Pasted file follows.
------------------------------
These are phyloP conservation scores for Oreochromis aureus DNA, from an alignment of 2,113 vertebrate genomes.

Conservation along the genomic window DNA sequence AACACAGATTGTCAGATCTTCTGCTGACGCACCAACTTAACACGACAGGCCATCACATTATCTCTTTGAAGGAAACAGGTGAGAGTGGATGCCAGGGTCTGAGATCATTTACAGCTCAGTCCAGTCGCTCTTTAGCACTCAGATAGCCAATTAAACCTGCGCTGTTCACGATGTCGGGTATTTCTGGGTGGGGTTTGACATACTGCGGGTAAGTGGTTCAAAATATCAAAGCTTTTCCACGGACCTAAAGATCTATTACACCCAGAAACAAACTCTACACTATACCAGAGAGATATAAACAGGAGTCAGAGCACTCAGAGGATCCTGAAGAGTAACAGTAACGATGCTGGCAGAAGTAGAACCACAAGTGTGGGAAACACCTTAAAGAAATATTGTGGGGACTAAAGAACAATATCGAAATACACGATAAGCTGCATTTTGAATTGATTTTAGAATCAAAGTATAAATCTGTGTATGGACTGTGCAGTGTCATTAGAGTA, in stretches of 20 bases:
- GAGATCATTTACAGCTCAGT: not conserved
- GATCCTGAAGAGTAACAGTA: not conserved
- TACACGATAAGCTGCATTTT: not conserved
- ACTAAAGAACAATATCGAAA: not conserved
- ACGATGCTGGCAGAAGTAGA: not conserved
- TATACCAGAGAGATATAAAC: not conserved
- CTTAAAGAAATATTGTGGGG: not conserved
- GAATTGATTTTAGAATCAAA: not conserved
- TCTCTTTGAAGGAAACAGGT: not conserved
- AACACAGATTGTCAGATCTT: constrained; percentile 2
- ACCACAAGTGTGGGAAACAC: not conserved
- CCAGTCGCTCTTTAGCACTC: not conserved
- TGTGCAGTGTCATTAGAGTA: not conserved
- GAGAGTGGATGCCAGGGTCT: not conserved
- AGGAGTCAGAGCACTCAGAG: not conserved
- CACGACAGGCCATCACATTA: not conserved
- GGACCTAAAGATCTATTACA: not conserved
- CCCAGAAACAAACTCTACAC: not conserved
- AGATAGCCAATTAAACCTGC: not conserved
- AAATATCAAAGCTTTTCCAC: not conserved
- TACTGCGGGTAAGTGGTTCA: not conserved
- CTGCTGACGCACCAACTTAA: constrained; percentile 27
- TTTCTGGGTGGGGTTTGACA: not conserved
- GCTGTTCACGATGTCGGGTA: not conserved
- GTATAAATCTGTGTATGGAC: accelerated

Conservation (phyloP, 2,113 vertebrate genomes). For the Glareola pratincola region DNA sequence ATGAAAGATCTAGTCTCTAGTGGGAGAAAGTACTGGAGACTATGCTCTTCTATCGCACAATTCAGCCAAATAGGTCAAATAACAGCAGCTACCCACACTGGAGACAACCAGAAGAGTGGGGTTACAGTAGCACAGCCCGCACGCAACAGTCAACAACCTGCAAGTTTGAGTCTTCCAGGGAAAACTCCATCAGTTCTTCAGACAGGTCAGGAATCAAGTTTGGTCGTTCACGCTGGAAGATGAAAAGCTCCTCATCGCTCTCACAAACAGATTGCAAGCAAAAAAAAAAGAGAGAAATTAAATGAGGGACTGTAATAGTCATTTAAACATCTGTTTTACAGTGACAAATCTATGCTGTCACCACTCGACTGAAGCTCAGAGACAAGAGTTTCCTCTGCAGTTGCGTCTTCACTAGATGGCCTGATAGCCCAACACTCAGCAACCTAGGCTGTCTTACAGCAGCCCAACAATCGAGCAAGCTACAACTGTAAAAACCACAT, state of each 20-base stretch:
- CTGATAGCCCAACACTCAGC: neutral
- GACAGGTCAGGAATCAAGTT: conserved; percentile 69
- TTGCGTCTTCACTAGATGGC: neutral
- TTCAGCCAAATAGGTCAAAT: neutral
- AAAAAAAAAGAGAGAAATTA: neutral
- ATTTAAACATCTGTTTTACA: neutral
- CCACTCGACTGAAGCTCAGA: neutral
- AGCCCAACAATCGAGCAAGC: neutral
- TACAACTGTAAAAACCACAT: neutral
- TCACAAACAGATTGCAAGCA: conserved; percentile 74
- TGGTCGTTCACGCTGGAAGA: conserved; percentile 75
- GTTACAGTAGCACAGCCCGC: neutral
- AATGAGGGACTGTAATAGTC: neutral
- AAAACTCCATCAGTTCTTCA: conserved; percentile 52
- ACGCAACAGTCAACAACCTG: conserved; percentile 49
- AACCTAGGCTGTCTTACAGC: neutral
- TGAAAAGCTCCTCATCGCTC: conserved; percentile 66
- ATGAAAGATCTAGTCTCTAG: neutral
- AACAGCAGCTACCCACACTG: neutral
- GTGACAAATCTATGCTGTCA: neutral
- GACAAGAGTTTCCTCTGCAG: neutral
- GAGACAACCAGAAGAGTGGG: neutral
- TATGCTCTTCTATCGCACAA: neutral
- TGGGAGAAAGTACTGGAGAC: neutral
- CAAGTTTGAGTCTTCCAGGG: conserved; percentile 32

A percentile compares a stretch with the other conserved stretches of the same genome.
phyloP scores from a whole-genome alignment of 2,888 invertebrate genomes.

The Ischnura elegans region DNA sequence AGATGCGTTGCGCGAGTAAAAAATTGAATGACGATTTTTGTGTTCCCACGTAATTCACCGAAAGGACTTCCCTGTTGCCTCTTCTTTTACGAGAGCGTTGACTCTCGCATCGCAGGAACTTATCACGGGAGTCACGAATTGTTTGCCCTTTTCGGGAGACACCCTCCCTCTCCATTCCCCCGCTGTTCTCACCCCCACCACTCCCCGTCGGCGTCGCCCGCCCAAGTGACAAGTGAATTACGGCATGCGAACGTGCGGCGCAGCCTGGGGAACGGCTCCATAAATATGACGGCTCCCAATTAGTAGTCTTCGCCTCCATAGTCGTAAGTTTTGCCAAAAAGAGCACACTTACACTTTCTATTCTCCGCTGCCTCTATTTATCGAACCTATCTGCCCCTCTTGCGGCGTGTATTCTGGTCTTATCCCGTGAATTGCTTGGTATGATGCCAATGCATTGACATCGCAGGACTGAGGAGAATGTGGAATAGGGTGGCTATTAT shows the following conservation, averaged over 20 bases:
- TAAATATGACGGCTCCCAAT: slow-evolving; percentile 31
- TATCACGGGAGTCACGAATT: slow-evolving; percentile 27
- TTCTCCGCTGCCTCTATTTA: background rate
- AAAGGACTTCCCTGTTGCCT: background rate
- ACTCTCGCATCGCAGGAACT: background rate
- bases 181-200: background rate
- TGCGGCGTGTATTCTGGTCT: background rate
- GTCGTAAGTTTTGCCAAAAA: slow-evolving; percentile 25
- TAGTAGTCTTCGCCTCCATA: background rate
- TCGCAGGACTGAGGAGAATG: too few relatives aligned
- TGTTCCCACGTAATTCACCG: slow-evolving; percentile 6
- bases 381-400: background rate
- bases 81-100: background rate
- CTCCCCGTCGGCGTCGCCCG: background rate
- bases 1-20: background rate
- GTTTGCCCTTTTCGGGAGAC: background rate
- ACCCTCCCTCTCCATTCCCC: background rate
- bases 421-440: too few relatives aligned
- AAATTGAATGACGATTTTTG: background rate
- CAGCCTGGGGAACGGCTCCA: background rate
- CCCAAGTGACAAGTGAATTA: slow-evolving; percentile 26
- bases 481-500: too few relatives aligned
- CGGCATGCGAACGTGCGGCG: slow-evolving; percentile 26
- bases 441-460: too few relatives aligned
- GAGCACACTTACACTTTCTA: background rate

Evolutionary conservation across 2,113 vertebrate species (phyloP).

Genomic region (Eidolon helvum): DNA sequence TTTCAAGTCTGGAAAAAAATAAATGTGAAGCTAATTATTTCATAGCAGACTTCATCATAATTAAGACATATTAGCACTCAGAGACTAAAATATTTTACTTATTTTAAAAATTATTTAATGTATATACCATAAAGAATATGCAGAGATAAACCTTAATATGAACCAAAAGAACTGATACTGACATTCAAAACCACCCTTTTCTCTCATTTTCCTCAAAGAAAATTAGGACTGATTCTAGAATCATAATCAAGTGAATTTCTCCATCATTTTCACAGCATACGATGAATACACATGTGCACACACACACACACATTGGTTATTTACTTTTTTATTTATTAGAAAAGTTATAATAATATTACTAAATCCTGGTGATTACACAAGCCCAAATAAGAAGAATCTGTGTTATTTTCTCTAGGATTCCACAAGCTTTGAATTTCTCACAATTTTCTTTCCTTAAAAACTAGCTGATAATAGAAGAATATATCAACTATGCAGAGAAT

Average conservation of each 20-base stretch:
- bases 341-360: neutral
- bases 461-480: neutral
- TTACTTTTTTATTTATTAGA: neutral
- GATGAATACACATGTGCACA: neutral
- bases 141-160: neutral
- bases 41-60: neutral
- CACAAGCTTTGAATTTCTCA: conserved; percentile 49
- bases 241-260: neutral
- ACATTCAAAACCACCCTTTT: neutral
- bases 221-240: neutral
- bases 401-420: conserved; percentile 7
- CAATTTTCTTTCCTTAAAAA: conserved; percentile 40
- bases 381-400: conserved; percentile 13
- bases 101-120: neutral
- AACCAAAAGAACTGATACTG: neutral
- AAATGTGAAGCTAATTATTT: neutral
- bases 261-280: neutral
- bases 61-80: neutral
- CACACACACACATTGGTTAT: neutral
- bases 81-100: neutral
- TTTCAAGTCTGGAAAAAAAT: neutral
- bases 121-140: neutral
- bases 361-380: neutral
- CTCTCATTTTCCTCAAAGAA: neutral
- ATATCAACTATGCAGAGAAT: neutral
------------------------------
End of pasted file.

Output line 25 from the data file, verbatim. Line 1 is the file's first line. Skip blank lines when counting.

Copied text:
- TTTCTGGGTGGGGTTTGACA: not conserved